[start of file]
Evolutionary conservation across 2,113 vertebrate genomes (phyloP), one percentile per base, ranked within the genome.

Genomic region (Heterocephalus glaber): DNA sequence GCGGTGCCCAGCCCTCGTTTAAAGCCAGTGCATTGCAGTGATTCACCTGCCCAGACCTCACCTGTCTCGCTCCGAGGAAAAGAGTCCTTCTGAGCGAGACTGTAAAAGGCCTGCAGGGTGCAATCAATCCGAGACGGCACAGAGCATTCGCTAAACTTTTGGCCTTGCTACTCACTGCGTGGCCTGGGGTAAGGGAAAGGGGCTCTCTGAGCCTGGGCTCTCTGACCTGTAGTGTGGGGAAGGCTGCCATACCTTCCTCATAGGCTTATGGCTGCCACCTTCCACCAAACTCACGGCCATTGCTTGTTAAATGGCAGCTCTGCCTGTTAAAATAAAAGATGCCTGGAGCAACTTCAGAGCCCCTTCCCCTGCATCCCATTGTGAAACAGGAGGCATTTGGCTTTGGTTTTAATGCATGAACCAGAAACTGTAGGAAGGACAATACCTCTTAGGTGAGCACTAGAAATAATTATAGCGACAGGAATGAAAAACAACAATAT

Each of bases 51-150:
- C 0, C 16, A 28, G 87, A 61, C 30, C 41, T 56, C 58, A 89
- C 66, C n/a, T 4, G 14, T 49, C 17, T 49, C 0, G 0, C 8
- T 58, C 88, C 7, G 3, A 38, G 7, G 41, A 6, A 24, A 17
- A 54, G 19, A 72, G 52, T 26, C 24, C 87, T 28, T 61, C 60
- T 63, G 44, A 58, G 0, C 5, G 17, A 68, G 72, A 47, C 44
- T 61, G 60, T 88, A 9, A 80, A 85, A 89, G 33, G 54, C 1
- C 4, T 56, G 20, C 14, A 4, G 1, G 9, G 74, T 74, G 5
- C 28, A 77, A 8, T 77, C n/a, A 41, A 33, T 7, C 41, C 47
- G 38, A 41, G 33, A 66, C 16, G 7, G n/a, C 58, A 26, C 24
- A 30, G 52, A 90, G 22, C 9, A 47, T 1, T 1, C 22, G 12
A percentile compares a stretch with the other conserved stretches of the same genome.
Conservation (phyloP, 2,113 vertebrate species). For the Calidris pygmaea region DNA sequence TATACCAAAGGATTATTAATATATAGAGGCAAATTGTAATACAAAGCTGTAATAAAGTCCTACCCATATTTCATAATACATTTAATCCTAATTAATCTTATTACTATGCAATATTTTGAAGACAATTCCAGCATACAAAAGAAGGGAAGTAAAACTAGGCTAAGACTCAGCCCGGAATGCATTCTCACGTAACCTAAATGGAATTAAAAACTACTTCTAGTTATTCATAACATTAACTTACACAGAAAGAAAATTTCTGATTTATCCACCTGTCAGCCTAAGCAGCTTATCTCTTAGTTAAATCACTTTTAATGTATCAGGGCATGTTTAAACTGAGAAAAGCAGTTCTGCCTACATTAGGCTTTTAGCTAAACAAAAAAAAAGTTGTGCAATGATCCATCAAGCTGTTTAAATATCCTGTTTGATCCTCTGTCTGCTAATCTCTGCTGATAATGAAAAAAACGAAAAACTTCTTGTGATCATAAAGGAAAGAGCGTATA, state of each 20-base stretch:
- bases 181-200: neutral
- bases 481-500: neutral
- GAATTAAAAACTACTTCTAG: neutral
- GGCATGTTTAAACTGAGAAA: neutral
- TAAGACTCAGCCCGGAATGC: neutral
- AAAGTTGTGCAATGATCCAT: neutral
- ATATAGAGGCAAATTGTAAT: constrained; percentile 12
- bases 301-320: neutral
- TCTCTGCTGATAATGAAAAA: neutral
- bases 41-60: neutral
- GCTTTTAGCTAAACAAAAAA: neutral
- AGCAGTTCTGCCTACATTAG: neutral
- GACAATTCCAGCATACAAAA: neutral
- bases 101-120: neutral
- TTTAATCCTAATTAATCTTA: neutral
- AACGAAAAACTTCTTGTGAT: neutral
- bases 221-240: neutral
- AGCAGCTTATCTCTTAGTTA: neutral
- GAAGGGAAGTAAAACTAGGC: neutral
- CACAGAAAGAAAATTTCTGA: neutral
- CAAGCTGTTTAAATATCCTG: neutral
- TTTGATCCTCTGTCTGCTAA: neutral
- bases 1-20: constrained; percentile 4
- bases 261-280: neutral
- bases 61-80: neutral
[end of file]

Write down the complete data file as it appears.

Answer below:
Evolutionary conservation across 2,113 vertebrate genomes (phyloP), one percentile per base, ranked within the genome.

Genomic region (Heterocephalus glaber): DNA sequence GCGGTGCCCAGCCCTCGTTTAAAGCCAGTGCATTGCAGTGATTCACCTGCCCAGACCTCACCTGTCTCGCTCCGAGGAAAAGAGTCCTTCTGAGCGAGACTGTAAAAGGCCTGCAGGGTGCAATCAATCCGAGACGGCACAGAGCATTCGCTAAACTTTTGGCCTTGCTACTCACTGCGTGGCCTGGGGTAAGGGAAAGGGGCTCTCTGAGCCTGGGCTCTCTGACCTGTAGTGTGGGGAAGGCTGCCATACCTTCCTCATAGGCTTATGGCTGCCACCTTCCACCAAACTCACGGCCATTGCTTGTTAAATGGCAGCTCTGCCTGTTAAAATAAAAGATGCCTGGAGCAACTTCAGAGCCCCTTCCCCTGCATCCCATTGTGAAACAGGAGGCATTTGGCTTTGGTTTTAATGCATGAACCAGAAACTGTAGGAAGGACAATACCTCTTAGGTGAGCACTAGAAATAATTATAGCGACAGGAATGAAAAACAACAATAT

Each of bases 51-150:
- C 0, C 16, A 28, G 87, A 61, C 30, C 41, T 56, C 58, A 89
- C 66, C n/a, T 4, G 14, T 49, C 17, T 49, C 0, G 0, C 8
- T 58, C 88, C 7, G 3, A 38, G 7, G 41, A 6, A 24, A 17
- A 54, G 19, A 72, G 52, T 26, C 24, C 87, T 28, T 61, C 60
- T 63, G 44, A 58, G 0, C 5, G 17, A 68, G 72, A 47, C 44
- T 61, G 60, T 88, A 9, A 80, A 85, A 89, G 33, G 54, C 1
- C 4, T 56, G 20, C 14, A 4, G 1, G 9, G 74, T 74, G 5
- C 28, A 77, A 8, T 77, C n/a, A 41, A 33, T 7, C 41, C 47
- G 38, A 41, G 33, A 66, C 16, G 7, G n/a, C 58, A 26, C 24
- A 30, G 52, A 90, G 22, C 9, A 47, T 1, T 1, C 22, G 12
A percentile compares a stretch with the other conserved stretches of the same genome.
Conservation (phyloP, 2,113 vertebrate species). For the Calidris pygmaea region DNA sequence TATACCAAAGGATTATTAATATATAGAGGCAAATTGTAATACAAAGCTGTAATAAAGTCCTACCCATATTTCATAATACATTTAATCCTAATTAATCTTATTACTATGCAATATTTTGAAGACAATTCCAGCATACAAAAGAAGGGAAGTAAAACTAGGCTAAGACTCAGCCCGGAATGCATTCTCACGTAACCTAAATGGAATTAAAAACTACTTCTAGTTATTCATAACATTAACTTACACAGAAAGAAAATTTCTGATTTATCCACCTGTCAGCCTAAGCAGCTTATCTCTTAGTTAAATCACTTTTAATGTATCAGGGCATGTTTAAACTGAGAAAAGCAGTTCTGCCTACATTAGGCTTTTAGCTAAACAAAAAAAAAGTTGTGCAATGATCCATCAAGCTGTTTAAATATCCTGTTTGATCCTCTGTCTGCTAATCTCTGCTGATAATGAAAAAAACGAAAAACTTCTTGTGATCATAAAGGAAAGAGCGTATA, state of each 20-base stretch:
- bases 181-200: neutral
- bases 481-500: neutral
- GAATTAAAAACTACTTCTAG: neutral
- GGCATGTTTAAACTGAGAAA: neutral
- TAAGACTCAGCCCGGAATGC: neutral
- AAAGTTGTGCAATGATCCAT: neutral
- ATATAGAGGCAAATTGTAAT: constrained; percentile 12
- bases 301-320: neutral
- TCTCTGCTGATAATGAAAAA: neutral
- bases 41-60: neutral
- GCTTTTAGCTAAACAAAAAA: neutral
- AGCAGTTCTGCCTACATTAG: neutral
- GACAATTCCAGCATACAAAA: neutral
- bases 101-120: neutral
- TTTAATCCTAATTAATCTTA: neutral
- AACGAAAAACTTCTTGTGAT: neutral
- bases 221-240: neutral
- AGCAGCTTATCTCTTAGTTA: neutral
- GAAGGGAAGTAAAACTAGGC: neutral
- CACAGAAAGAAAATTTCTGA: neutral
- CAAGCTGTTTAAATATCCTG: neutral
- TTTGATCCTCTGTCTGCTAA: neutral
- bases 1-20: constrained; percentile 4
- bases 261-280: neutral
- bases 61-80: neutral